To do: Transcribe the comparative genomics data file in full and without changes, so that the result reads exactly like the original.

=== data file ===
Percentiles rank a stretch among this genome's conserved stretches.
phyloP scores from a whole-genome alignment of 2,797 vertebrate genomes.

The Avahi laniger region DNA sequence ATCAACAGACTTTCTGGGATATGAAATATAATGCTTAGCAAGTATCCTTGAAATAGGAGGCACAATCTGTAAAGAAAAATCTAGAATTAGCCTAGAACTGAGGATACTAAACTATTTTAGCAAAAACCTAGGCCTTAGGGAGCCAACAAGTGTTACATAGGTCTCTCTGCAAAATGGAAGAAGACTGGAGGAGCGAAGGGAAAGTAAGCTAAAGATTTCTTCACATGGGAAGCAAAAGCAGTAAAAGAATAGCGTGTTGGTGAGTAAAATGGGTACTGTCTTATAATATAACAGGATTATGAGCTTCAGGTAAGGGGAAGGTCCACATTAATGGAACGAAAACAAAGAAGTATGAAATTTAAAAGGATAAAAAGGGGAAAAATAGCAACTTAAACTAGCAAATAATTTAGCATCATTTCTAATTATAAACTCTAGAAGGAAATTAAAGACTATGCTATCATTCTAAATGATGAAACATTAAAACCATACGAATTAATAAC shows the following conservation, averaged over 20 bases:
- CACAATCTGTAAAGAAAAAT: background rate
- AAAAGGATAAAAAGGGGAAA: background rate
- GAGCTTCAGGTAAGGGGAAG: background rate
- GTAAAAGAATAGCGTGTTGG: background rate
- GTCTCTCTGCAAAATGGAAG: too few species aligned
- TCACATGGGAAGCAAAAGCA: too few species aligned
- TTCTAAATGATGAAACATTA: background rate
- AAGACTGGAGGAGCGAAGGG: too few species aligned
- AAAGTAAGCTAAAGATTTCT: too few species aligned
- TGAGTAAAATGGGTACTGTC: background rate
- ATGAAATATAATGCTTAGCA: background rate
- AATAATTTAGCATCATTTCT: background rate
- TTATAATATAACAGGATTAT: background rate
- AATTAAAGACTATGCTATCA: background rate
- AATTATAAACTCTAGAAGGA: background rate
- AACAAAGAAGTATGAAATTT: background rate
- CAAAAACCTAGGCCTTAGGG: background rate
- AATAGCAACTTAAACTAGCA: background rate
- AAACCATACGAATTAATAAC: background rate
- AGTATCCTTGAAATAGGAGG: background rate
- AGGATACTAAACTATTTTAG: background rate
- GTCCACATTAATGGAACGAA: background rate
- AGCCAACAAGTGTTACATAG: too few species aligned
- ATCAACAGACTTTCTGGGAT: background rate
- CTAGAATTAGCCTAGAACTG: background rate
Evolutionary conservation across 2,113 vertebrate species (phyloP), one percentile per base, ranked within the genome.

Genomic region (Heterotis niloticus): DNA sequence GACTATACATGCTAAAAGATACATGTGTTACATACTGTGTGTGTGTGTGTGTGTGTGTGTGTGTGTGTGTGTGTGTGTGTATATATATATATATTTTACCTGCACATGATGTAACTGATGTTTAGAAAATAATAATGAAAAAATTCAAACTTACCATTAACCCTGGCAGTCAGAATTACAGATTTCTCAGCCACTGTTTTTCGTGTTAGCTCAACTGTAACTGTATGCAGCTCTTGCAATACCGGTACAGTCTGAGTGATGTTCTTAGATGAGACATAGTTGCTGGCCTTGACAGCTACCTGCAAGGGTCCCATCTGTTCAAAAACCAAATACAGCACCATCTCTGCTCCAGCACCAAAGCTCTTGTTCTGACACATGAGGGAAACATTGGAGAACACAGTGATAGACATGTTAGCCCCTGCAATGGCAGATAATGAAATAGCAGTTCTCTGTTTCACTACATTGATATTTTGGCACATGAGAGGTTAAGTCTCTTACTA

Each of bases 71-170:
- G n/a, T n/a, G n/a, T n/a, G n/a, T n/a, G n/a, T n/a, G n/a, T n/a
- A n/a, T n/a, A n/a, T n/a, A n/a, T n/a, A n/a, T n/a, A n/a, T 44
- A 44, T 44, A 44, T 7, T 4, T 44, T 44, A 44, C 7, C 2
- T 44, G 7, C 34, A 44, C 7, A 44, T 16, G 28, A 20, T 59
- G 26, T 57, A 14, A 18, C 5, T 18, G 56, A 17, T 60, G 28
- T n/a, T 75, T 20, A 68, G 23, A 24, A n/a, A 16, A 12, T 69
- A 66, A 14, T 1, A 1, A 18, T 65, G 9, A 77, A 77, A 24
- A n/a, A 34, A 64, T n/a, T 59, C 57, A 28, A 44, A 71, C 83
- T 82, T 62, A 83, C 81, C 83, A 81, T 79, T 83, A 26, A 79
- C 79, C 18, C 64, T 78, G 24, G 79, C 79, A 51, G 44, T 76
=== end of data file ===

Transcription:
Percentiles rank a stretch among this genome's conserved stretches.
phyloP scores from a whole-genome alignment of 2,797 vertebrate genomes.

The Avahi laniger region DNA sequence ATCAACAGACTTTCTGGGATATGAAATATAATGCTTAGCAAGTATCCTTGAAATAGGAGGCACAATCTGTAAAGAAAAATCTAGAATTAGCCTAGAACTGAGGATACTAAACTATTTTAGCAAAAACCTAGGCCTTAGGGAGCCAACAAGTGTTACATAGGTCTCTCTGCAAAATGGAAGAAGACTGGAGGAGCGAAGGGAAAGTAAGCTAAAGATTTCTTCACATGGGAAGCAAAAGCAGTAAAAGAATAGCGTGTTGGTGAGTAAAATGGGTACTGTCTTATAATATAACAGGATTATGAGCTTCAGGTAAGGGGAAGGTCCACATTAATGGAACGAAAACAAAGAAGTATGAAATTTAAAAGGATAAAAAGGGGAAAAATAGCAACTTAAACTAGCAAATAATTTAGCATCATTTCTAATTATAAACTCTAGAAGGAAATTAAAGACTATGCTATCATTCTAAATGATGAAACATTAAAACCATACGAATTAATAAC shows the following conservation, averaged over 20 bases:
- CACAATCTGTAAAGAAAAAT: background rate
- AAAAGGATAAAAAGGGGAAA: background rate
- GAGCTTCAGGTAAGGGGAAG: background rate
- GTAAAAGAATAGCGTGTTGG: background rate
- GTCTCTCTGCAAAATGGAAG: too few species aligned
- TCACATGGGAAGCAAAAGCA: too few species aligned
- TTCTAAATGATGAAACATTA: background rate
- AAGACTGGAGGAGCGAAGGG: too few species aligned
- AAAGTAAGCTAAAGATTTCT: too few species aligned
- TGAGTAAAATGGGTACTGTC: background rate
- ATGAAATATAATGCTTAGCA: background rate
- AATAATTTAGCATCATTTCT: background rate
- TTATAATATAACAGGATTAT: background rate
- AATTAAAGACTATGCTATCA: background rate
- AATTATAAACTCTAGAAGGA: background rate
- AACAAAGAAGTATGAAATTT: background rate
- CAAAAACCTAGGCCTTAGGG: background rate
- AATAGCAACTTAAACTAGCA: background rate
- AAACCATACGAATTAATAAC: background rate
- AGTATCCTTGAAATAGGAGG: background rate
- AGGATACTAAACTATTTTAG: background rate
- GTCCACATTAATGGAACGAA: background rate
- AGCCAACAAGTGTTACATAG: too few species aligned
- ATCAACAGACTTTCTGGGAT: background rate
- CTAGAATTAGCCTAGAACTG: background rate
Evolutionary conservation across 2,113 vertebrate species (phyloP), one percentile per base, ranked within the genome.

Genomic region (Heterotis niloticus): DNA sequence GACTATACATGCTAAAAGATACATGTGTTACATACTGTGTGTGTGTGTGTGTGTGTGTGTGTGTGTGTGTGTGTGTGTGTATATATATATATATTTTACCTGCACATGATGTAACTGATGTTTAGAAAATAATAATGAAAAAATTCAAACTTACCATTAACCCTGGCAGTCAGAATTACAGATTTCTCAGCCACTGTTTTTCGTGTTAGCTCAACTGTAACTGTATGCAGCTCTTGCAATACCGGTACAGTCTGAGTGATGTTCTTAGATGAGACATAGTTGCTGGCCTTGACAGCTACCTGCAAGGGTCCCATCTGTTCAAAAACCAAATACAGCACCATCTCTGCTCCAGCACCAAAGCTCTTGTTCTGACACATGAGGGAAACATTGGAGAACACAGTGATAGACATGTTAGCCCCTGCAATGGCAGATAATGAAATAGCAGTTCTCTGTTTCACTACATTGATATTTTGGCACATGAGAGGTTAAGTCTCTTACTA

Each of bases 71-170:
- G n/a, T n/a, G n/a, T n/a, G n/a, T n/a, G n/a, T n/a, G n/a, T n/a
- A n/a, T n/a, A n/a, T n/a, A n/a, T n/a, A n/a, T n/a, A n/a, T 44
- A 44, T 44, A 44, T 7, T 4, T 44, T 44, A 44, C 7, C 2
- T 44, G 7, C 34, A 44, C 7, A 44, T 16, G 28, A 20, T 59
- G 26, T 57, A 14, A 18, C 5, T 18, G 56, A 17, T 60, G 28
- T n/a, T 75, T 20, A 68, G 23, A 24, A n/a, A 16, A 12, T 69
- A 66, A 14, T 1, A 1, A 18, T 65, G 9, A 77, A 77, A 24
- A n/a, A 34, A 64, T n/a, T 59, C 57, A 28, A 44, A 71, C 83
- T 82, T 62, A 83, C 81, C 83, A 81, T 79, T 83, A 26, A 79
- C 79, C 18, C 64, T 78, G 24, G 79, C 79, A 51, G 44, T 76